I have special list of reporters who receive preferential news about my consulting and publications. In addition, this list is available to select customers to share relevant news related to business development activities. This “Hot List” gives reports a scoop on industry specific information and helps their publication stay ahead of their competitors. While this is appropriate for a management consultant, it would not be acceptable if my firm were a publicly traded company.
An article in the Financial Times (November 25, 2002) discusses an SEC settlement about Raytheon who possibly shared information with analysts which was not previously made public. Three similar cases are underway against Motorola, Secure Computing, and Siebel Systems. Was this a blatant disregard for disclosure laws or an attempt to gain favor with analysts?
These disclosures could have been many things; but it is very likely they were just simple mistakes by people who were privy to such information. Often in face-to-face meetings, we say things or provide information we feel others want to hear, but when it comes to disclosure, we need to speak with self-restraint. When you are a publicly traded company, a quiet conversation between friends could turn into a scandal if you exchange the wrong information. Just ask Martha Stewart, or any other players in recent stock scandals.
Business relationships are different from personal ones, you do not have to impress anyone and if someone is offended by you following the rules, remind them it is not anything personal. Relationships in business are governed by your own internal rules, your company’s rules, and legislative rules. Insider information can ruin you and your company -- follow all rules when sharing it.
With some advance planning, you can avoid challenging situations relating to your companies disclosure. For example, have a clear picture about what can and cannot be shared in meetings. If you will be discussing sensitive information, hold a private briefing with your staff before the actual meeting to outline what may or may not be disclosed. In the meeting, take your time and do not give anyway anything that can come back to harm you. If the other party does not respect your discretion in disclosure, then you do not need to be talking with them anyway.
Disclosure in business relationships is about respect for the needs of others. Often individuals leak information for short-term self-gratification, often with no consideration for the long-term fall out. Before sharing any information, have clear objectives, and consider the needs of others involved.
Have you seen a news story that I may find interesting as it pertains to strategic relations? Does your company have a story about results with strategic relations? I'd like to hear about it. Email me at feedback-newsletter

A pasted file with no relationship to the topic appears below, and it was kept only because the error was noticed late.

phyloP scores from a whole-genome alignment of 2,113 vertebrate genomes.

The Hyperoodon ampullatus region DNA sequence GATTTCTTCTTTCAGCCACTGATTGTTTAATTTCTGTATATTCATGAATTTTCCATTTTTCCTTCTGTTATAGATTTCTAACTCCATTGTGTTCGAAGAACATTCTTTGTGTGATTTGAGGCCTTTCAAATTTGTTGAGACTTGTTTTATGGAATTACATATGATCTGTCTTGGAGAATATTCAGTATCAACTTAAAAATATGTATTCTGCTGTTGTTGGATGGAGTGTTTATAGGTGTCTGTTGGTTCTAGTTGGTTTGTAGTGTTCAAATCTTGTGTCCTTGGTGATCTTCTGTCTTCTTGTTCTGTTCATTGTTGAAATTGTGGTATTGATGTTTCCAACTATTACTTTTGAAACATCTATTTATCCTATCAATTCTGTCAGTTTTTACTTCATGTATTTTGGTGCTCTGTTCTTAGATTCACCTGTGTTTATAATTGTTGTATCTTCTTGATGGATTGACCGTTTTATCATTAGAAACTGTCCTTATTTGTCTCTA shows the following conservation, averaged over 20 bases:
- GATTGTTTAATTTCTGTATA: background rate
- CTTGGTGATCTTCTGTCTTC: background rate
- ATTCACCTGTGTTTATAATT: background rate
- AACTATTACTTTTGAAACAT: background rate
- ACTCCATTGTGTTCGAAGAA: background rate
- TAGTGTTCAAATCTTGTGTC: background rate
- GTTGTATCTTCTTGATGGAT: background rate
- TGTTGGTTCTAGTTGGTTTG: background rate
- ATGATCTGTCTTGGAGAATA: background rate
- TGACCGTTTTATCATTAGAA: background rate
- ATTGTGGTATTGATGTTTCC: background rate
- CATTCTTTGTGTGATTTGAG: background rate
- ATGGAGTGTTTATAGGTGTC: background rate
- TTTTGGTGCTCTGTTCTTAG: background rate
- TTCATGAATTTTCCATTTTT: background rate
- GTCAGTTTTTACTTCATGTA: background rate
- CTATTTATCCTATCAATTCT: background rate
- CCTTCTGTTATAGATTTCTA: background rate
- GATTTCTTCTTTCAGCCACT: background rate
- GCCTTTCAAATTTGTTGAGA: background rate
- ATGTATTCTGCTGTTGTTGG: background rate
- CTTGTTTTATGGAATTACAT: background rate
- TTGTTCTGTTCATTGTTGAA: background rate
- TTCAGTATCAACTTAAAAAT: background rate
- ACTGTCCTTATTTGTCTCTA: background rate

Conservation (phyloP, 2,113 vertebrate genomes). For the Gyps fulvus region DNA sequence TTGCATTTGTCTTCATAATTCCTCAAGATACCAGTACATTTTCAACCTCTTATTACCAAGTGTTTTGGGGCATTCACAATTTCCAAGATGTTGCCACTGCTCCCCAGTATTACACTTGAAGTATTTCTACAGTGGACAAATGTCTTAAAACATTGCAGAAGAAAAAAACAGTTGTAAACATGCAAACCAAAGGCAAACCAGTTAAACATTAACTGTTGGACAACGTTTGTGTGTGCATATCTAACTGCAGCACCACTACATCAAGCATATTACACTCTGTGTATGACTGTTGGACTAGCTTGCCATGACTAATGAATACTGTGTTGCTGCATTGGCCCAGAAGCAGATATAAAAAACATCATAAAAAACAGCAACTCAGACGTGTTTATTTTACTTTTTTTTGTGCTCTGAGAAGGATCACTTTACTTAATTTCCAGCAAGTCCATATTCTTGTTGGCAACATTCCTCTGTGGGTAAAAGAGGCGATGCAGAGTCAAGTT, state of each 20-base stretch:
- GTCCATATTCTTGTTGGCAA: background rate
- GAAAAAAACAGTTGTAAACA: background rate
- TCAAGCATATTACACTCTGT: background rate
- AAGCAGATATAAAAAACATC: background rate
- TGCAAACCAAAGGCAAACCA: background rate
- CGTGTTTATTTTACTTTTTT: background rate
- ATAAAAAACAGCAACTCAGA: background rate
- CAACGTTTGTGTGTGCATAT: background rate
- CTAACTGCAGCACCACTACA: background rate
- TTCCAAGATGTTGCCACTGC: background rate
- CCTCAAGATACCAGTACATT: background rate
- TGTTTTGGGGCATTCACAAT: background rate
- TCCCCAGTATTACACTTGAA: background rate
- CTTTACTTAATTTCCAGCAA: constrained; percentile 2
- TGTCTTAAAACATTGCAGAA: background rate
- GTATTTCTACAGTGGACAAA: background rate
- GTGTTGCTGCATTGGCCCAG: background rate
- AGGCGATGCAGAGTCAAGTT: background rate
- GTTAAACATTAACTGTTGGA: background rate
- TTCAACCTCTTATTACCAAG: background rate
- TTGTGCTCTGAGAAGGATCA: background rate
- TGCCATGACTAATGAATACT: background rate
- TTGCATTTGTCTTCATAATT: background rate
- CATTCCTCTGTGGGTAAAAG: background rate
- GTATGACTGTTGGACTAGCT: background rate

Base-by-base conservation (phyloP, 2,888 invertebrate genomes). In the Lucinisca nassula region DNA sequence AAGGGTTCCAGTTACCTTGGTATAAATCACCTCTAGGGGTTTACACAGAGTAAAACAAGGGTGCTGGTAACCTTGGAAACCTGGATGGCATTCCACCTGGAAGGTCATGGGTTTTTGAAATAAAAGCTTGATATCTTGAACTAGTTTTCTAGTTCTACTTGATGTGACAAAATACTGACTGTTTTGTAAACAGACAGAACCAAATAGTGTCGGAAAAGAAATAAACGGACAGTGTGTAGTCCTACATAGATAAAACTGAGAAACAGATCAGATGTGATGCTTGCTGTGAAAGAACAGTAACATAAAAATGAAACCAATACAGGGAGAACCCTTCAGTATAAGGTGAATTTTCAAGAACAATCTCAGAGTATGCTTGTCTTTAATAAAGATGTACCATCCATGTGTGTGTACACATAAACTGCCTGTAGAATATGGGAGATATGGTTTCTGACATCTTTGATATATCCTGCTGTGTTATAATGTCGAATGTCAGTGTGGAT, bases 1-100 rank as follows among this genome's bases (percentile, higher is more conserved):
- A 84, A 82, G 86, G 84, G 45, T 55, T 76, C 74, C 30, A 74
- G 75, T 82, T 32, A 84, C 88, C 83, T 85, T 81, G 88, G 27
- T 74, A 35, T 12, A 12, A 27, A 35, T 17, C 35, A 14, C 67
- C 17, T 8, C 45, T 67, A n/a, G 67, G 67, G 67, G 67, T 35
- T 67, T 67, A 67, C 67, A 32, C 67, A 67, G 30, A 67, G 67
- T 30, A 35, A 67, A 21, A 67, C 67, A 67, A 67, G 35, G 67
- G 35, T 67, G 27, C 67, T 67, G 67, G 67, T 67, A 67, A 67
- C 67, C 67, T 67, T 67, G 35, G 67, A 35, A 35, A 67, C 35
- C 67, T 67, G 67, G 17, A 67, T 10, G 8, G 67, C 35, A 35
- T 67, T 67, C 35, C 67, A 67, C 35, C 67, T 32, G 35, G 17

It is actually a long story, but in short, I took it off-line and move ahead with launching Iunctura (pronounced ?yoonk-too-rah?). Iunctura is Latin for ?bringing together of people? and better serves the theme of my Strategic Relations newsletter series. This new site hosts my subscription newsletters, including Inside Strategic Relations, Applying Strategic Relations and the Strategic Relations Journal.
I have stopped selling digital copies of my Tool Kits, and now only make them available to subscribers (at no cost.) Print editions are still available in quantity; meanwhile, I am concentrating on newsletter publication and two upcoming books. Of course, I am doing all this while serving several intense consulting projects.
The iunctura.com website was producing very poor leads, so in order to serve my loyal customers better; I cut out the dead wood. When the site comes back in a few months it will feature only my consulting services. Is there anything in your business that is not as productive as it could be? What would happen if you just cut it out to concentrate on your key revenue channels?
If you have a question you would like to see answered here, write questions-newsletter (I'll even hide your name if you like.)
You will find a wealth of information on-line with a subscription to of Applying Strategic Relation. Learn how to apply the principles of strategic relations to leverage your assets to develop more business, keep your best employees, and earn a better quality of customer. This password-protected area of Iunctura.com is only available to subscribers.
The Applying Strategic Relations private membership area features a Question & Answers Forum, exclusive in-depth materials, and enhanced features to Inside Strategic Relations. Available free to subscribers of the Strategic Relations Journal, full membership access to Applying Strategic Relations can be yours today. Click here for more information.